The joints can become tender or achy for a variety of reasons, and joint pain at night may be due to the same causes of pain during the day, or a separate condition. Fibromyalgia may be a possibility, as is restless leg syndrome (RLS). Injuries to the joint can also lead to pain at night, as can conditions such as arthritis. Often, the joints can become inflamed at night, particularly in menopausal or pre-menopausal women. This may be due in part to diet, exercise habits, or sleep habits. A correct diagnosis will often necessitate a trip to a medical professional.
Fibromyalgia is a condition in which various parts of the body become extremely sensitive to pressure, in turn causing a painful sensation in different parts of the body. Joint pain at night can be a result of this condition, and other symptoms such as sleep disorders often accompany the pain. There is no cure for fibromyalgia, and treatment is generally aimed at managing the symptoms to ease the stress of the condition. Causes range from genetic predisposition to high levels of stress, and in the latter case, the condition may dissipate or disappear if daily routines are modified to reduce stress. This will in turn lead to a reduction or elimination of joint pain.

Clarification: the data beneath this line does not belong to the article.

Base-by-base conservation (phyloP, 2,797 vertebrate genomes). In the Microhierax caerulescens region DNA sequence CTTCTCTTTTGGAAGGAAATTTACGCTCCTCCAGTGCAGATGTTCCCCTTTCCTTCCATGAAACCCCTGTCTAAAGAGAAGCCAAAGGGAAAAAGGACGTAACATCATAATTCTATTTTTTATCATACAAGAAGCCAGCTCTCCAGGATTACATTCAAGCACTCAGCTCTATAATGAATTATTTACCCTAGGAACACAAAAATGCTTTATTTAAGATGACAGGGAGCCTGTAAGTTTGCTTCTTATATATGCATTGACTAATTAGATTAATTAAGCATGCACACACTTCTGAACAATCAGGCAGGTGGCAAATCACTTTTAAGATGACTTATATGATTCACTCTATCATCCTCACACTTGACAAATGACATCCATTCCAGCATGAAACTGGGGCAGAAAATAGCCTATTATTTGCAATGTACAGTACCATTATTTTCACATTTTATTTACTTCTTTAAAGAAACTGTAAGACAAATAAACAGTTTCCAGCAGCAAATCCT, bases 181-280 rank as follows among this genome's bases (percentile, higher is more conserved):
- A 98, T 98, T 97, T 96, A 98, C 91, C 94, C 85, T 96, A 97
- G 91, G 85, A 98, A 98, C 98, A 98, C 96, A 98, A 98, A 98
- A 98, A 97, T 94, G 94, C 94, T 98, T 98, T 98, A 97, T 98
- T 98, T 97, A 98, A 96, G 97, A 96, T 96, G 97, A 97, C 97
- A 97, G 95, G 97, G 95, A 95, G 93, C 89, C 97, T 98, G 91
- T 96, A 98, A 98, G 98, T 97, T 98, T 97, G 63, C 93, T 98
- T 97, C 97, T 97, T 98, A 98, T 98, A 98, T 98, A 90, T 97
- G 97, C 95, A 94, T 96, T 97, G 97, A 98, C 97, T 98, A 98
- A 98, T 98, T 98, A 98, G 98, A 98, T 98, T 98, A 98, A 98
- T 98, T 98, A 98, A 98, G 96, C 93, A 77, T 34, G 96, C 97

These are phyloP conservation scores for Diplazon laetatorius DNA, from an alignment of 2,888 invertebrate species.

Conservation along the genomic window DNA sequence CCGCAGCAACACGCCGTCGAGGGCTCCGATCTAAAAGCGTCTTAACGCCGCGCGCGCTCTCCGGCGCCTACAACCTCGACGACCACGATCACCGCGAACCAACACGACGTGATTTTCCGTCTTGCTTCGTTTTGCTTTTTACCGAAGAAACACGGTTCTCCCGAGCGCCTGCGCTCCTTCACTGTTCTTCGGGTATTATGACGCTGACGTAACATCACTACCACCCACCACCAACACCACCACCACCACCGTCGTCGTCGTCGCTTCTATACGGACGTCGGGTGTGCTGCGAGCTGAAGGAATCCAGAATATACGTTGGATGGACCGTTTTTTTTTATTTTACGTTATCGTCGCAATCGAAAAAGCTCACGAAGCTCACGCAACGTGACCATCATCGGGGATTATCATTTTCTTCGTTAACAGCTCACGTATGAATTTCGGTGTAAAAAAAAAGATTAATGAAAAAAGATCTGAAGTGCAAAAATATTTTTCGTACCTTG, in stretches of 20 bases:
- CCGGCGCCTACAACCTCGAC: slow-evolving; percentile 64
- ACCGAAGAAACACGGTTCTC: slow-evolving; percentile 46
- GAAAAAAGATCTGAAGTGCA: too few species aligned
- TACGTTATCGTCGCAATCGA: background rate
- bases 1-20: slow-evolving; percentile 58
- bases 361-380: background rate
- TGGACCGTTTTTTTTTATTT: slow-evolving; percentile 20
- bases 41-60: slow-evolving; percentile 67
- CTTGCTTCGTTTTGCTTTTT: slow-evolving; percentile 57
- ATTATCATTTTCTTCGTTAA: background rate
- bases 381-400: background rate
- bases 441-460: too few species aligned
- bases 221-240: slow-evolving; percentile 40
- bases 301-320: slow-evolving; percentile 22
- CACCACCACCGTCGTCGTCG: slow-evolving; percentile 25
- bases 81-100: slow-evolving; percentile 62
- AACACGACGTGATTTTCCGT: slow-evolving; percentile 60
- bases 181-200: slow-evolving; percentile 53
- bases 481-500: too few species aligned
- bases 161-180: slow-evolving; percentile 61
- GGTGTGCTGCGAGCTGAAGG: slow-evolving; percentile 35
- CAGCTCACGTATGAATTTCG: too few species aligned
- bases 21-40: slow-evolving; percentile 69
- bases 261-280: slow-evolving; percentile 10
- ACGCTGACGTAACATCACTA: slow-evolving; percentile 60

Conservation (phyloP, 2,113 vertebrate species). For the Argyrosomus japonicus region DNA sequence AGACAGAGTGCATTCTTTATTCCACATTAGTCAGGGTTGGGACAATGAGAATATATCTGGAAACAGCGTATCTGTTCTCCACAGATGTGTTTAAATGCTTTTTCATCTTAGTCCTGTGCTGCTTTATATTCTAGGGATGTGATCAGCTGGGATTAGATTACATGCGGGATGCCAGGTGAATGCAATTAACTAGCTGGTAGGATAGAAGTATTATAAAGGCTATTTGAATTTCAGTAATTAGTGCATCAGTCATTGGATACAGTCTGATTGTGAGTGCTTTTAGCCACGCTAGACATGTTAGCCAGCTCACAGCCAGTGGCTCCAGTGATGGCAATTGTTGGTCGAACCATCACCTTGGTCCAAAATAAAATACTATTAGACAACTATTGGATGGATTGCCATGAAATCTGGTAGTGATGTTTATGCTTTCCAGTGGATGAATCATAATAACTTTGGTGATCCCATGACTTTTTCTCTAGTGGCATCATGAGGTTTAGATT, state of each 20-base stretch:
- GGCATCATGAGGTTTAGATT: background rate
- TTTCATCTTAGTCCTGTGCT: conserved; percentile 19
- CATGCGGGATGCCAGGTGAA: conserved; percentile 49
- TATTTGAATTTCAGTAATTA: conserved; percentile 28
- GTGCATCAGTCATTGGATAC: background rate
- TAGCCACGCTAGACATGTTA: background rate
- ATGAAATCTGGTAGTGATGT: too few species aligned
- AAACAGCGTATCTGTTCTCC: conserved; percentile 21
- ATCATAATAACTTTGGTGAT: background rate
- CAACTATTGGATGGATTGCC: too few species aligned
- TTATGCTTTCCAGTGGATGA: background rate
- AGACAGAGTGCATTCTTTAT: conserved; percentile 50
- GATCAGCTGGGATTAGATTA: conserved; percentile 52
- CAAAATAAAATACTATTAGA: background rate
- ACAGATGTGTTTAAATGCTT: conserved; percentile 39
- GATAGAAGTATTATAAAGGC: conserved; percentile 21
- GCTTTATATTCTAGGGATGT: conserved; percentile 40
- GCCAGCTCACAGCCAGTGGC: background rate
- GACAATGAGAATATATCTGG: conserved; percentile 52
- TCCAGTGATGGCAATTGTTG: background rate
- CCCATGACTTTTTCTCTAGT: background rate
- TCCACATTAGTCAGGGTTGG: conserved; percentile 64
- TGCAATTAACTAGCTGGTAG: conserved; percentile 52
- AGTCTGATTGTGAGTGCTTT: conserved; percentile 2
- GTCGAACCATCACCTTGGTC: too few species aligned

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An injury can also cause joint pain at night. Direct trauma can damage ligaments or the bones of a joint. What may seem like a minor injury may seem more painful at night because swelling and inflammation is likely to occur if the injury is untreated. Icing the affected area can help reduce swelling and bruising, relieving some of the pain. Resting the joint for several days and taking over-the-counter medications is often enough to manage the pain in such an instance.
Restless leg syndrome is a condition in which a sufferer feels a nearly constant need to move his or her legs to alleviate some kind of discomfort, particularly when at rest. This may lead to overuse of the legs, causing joint pain. RLS is also often accompanied by other symptoms, such as insomnia. As the joints become overused, the ligaments and muscles tend to tighten. Medications can help alleviate the symptoms of RLS, and full treatment involves identifying the cause of the condition.
Other conditions, such as arthritis, can cause joint pain during the day or night. Arthritis occurs when the cartilage in a joint begins to break down, allowing bone to rub on bone or on nerve endings. This can lead to bone spurs, which can cause even more pain. Arthritis is usually managed with medication, stretching, and gentle exercise.